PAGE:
06 November 2020
More monsters, more magic, more everything
Varied and exciting monsters have always been the fuel that fires Pathfinder’s combat-heavy gameplay, and the release of the Bestiary 2 certainly lines up an absolute mountain of stat blocks, background notes and slick illustrations to keep both your campaign and imagination burning through the night.
In terms of raw numbers, the thoroughly chunky book promises to bring more than 350 new creatures to your table, spread pretty evenly across the game’s potential levels of play. That’s about it in terms of actual content – don’t expect new rules or character options here – but it’s still rather an impressive feat when you consider the detail of many of its entries, which delve deeply into questions of lore and potential plot hooks.
And for some folks that simple statistic is probably enough to sell them on the book. Adventurers always need more monsters to slay, after all, and the clever designs of creatures like the half-plant, half-draconic Zomok should help to keep combat fresh and exciting. After all, who among us can say they don’t relish the idea of taking on a flying monster that can swallow the party whole and then teleport away at will?
If you’re still on the fence, however, it’s worth taking a look at both the quality of the monsters on offer and how likely you are to actually use them in a game. This is especially important when you’re comparing it to the first Bestiary book released for Pathfinder’s second edition just last year.
The sheer invention on display throughout the book is impressive, and always seems to find a way to make each and every monster feel distinctive from their many rivals and lookalikes. Sometimes this comes through a distinctive move or ability, such as the Twigjack’s ability to spray the woodlands with a shower of splinters, and sometimes it’s through the creature’s entire design.
When you fight a whirring, gyrating Spiral Centurion, for example, their stack of weird rules and complex powers blend to create something much more interesting than simply lining up and rolling dice until something dies. They have a whole suite of abilities aimed at bouncing around the battlefield, meaning that any encounter with them is all-but guaranteed to become a game of positioning yourself to avoid spinning blades and knocking the metallic monsters off their single, corkscrewing leg.
The downside to all of this comes in the form of increased complexity – the special rules for the Spiral Centurion clock in at a wordcount about a third as long as this entire review – but that has always been the price you pay with Pathfinder. There are a few offenders that get genuinely unwieldy to run at the table, but for the most part GM’s who are happy to run the game in the first place shouldn’t struggle too much.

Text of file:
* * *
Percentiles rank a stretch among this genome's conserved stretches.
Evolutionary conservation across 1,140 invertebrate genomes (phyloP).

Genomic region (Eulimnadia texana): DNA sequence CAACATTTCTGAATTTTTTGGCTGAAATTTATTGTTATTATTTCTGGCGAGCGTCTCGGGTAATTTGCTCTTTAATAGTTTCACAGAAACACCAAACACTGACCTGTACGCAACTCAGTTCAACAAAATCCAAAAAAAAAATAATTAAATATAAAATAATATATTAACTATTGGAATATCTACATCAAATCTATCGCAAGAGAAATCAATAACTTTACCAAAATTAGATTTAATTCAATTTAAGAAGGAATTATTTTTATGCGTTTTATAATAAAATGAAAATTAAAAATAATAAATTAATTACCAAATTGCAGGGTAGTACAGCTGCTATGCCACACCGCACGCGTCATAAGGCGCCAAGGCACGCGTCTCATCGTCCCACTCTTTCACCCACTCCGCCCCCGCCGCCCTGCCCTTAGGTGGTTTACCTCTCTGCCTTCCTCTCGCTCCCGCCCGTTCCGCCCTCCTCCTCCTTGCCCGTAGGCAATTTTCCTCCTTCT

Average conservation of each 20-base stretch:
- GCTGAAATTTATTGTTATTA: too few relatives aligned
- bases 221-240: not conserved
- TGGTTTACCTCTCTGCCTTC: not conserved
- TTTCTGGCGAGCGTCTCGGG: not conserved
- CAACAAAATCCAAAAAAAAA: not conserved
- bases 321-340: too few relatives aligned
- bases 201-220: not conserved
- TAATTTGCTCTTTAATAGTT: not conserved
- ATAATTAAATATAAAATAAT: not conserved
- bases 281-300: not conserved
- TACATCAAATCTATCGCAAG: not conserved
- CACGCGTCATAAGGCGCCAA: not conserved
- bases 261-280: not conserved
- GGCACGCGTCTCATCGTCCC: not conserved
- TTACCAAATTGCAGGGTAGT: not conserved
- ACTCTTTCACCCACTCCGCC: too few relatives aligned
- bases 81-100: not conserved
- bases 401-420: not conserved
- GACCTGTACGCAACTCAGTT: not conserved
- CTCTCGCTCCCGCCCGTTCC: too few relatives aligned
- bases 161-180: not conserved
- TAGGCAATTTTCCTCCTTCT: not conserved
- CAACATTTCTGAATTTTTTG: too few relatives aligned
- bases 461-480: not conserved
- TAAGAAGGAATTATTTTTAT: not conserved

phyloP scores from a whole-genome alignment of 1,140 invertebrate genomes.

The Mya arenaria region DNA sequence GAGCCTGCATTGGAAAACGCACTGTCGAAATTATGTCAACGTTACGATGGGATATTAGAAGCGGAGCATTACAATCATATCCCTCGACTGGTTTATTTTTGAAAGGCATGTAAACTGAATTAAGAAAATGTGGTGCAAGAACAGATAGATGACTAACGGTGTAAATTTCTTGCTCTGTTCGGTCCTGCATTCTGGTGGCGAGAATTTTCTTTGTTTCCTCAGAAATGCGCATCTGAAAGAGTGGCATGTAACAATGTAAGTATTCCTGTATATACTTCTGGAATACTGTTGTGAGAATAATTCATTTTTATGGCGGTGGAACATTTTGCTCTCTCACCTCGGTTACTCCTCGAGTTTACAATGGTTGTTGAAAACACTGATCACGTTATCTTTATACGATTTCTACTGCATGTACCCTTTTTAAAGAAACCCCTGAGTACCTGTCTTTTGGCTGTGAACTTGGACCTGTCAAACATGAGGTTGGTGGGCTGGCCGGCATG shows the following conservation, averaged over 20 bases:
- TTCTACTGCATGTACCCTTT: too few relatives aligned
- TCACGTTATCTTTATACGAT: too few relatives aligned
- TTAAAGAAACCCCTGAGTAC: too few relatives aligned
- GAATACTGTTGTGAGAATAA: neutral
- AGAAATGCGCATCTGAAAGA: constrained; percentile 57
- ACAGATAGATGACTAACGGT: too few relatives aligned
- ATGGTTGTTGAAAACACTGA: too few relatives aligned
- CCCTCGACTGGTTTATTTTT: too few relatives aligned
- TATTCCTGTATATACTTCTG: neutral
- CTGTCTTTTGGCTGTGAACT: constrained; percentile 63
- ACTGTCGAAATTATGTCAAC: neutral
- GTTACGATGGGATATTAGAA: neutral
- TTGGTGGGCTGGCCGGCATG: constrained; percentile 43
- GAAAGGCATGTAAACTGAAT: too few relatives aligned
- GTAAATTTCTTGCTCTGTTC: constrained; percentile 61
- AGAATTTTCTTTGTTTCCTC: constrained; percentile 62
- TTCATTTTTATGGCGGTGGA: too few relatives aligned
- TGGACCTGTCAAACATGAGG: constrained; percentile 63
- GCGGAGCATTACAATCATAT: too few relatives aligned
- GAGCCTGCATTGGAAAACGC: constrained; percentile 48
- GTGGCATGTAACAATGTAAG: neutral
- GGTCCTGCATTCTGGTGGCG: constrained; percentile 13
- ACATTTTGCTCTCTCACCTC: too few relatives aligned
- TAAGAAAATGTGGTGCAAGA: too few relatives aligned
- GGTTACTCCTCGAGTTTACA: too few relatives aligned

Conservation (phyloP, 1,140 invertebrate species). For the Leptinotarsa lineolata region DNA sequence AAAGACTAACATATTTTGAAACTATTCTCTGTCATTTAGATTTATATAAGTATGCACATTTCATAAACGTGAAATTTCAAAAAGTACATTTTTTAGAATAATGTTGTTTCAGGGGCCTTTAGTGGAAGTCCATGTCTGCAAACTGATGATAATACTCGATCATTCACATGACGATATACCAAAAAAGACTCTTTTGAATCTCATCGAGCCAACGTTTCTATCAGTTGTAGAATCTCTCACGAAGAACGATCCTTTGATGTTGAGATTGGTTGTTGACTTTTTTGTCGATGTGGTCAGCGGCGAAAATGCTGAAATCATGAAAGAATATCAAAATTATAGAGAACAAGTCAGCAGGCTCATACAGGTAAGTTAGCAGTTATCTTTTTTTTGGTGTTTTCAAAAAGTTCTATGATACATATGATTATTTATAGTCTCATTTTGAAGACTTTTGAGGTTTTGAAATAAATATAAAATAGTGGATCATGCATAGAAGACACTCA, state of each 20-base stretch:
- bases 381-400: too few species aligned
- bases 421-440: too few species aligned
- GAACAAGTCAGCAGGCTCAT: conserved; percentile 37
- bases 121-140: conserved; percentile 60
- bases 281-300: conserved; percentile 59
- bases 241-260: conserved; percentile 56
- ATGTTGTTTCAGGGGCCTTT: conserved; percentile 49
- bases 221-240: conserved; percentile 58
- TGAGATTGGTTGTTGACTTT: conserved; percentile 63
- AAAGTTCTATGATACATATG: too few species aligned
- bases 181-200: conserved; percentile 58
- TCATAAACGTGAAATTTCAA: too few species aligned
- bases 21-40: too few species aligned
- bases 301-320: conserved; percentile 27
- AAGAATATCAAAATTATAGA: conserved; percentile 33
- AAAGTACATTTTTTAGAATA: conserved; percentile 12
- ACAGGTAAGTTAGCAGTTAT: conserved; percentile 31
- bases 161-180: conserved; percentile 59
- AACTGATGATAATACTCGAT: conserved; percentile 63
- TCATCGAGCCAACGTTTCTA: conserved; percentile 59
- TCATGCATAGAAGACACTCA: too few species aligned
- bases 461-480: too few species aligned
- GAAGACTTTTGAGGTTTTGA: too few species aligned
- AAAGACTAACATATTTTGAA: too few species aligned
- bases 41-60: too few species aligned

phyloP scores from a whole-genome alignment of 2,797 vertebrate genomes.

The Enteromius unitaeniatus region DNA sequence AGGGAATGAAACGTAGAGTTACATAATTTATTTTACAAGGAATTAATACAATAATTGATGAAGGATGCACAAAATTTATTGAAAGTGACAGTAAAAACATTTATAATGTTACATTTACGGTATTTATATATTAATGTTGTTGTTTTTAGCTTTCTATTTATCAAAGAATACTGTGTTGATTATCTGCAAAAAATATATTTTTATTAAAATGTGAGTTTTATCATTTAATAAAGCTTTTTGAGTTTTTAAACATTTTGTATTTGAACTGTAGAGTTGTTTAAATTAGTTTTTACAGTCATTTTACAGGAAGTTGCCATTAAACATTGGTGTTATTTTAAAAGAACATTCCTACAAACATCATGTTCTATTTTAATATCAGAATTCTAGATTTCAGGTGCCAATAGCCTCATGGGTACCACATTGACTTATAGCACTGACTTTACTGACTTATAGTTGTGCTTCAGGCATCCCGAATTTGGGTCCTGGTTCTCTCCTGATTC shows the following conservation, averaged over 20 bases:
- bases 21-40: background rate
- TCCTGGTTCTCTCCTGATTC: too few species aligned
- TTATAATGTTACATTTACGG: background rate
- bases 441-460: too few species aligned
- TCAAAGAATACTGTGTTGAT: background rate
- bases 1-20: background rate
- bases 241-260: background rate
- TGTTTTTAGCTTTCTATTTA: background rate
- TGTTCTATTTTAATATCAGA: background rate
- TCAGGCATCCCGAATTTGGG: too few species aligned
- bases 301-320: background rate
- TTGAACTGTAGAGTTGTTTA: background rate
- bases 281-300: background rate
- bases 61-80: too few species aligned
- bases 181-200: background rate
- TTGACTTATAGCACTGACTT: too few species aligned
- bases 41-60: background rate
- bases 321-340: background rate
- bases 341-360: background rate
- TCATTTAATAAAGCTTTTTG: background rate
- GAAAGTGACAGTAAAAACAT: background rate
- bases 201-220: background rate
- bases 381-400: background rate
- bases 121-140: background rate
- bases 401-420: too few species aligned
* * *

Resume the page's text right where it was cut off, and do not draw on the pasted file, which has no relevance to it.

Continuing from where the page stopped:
On top of the fair few original foes filling up the pages of Bestiary 2, a solid slice of the book is made up by entries that expand on creatures already found in the first volume. If you’re looking to spice up an encounter with a clan of trolls, for example, there are now four pages of new variations to pick from. This allows you to make some more creative choices, such as dropping in a multi-headed mutant to beef up the clan’s defences or maybe adding a gem-crusted cavern troll to play with the party’s assumptions about their weaknesses.
Where the first Bestiary took a broad-ranging, surface-level skim through many environments and iconic creature types, this time around it takes a much deeper dive past the obvious fantasy monsters and into a more obscure realm. This makes it absolutely ideal for GMs looking to really flesh out their encounters and add variety to certain areas of their campaign, but if all you really want from your game is a reliable list of classic foes you’re likely to find that the latest book spends a lot of time on the shelf.
Ultimately, however, for many committed Pathfinder players, the only really important criteria for whether or not the book is a success is whether there’s a decent variety of monsters and whether they’re well-built. In both cases, the answer is a resounding yes.
It’s hard to turn down the prospect of adding more monsters to a game of Pathfinder. Just beware of some rather complex rules, if that isn’t your thing.
TRY THIS IF YOU LIKED: Pathfinder 2nd Edition Bestiary...
Do you like monsters? Do you want more monsters?
Words by Richard Jansen-Parkes
This review originally appeared in Issue 44 of Tabletop Gaming. Pick up the latest issue of the UK's fastest-growing gaming magazine in print or digital here or subscribe to make sure you never miss another issue.
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